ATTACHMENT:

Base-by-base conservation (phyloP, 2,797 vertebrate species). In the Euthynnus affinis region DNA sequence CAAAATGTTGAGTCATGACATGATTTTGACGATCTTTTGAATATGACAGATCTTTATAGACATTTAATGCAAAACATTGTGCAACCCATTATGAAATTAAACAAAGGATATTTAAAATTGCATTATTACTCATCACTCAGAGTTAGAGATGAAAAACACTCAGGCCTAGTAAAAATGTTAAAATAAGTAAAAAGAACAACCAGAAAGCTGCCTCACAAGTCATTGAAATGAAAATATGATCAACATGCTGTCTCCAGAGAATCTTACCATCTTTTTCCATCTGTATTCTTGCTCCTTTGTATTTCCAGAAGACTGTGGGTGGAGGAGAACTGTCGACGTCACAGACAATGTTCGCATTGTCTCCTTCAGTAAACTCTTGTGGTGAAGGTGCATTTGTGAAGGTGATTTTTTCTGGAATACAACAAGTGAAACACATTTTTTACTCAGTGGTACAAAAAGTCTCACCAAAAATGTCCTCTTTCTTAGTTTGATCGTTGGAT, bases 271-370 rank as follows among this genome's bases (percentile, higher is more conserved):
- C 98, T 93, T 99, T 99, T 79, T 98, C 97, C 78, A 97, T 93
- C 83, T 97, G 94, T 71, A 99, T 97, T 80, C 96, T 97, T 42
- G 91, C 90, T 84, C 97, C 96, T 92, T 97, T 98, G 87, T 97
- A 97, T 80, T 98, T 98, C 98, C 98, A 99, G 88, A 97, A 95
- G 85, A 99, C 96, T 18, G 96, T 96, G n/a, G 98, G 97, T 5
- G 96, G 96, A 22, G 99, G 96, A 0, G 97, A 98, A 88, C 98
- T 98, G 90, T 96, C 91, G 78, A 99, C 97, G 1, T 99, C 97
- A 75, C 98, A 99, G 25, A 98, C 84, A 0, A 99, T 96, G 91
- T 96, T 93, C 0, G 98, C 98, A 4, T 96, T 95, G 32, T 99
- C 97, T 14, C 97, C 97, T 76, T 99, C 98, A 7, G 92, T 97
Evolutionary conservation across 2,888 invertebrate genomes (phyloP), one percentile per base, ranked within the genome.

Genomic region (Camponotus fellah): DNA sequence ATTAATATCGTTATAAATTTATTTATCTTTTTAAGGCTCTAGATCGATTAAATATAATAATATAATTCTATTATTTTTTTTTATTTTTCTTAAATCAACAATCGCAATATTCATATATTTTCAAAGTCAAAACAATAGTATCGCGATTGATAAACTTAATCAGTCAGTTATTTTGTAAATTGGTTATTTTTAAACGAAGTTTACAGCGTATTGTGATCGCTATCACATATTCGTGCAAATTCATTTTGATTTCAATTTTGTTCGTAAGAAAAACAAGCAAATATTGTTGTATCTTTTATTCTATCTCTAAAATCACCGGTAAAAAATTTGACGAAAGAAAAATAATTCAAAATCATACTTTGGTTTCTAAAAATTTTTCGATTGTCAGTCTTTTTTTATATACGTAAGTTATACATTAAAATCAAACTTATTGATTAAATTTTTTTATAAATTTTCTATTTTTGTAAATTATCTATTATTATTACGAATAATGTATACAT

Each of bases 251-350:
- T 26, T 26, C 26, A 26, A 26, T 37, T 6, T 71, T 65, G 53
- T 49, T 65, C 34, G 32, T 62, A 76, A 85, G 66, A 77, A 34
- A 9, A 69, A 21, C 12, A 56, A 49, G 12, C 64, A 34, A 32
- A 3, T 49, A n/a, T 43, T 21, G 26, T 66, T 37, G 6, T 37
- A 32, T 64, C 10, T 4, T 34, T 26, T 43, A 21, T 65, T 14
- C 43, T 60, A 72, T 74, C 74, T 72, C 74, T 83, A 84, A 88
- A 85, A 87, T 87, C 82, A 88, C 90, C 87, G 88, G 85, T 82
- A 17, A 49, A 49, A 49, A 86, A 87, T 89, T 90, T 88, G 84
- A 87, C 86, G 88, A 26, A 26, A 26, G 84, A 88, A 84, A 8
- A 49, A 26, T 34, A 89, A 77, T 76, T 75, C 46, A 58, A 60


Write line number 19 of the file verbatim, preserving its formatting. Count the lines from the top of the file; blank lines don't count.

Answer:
- A 32, T 64, C 10, T 4, T 34, T 26, T 43, A 21, T 65, T 14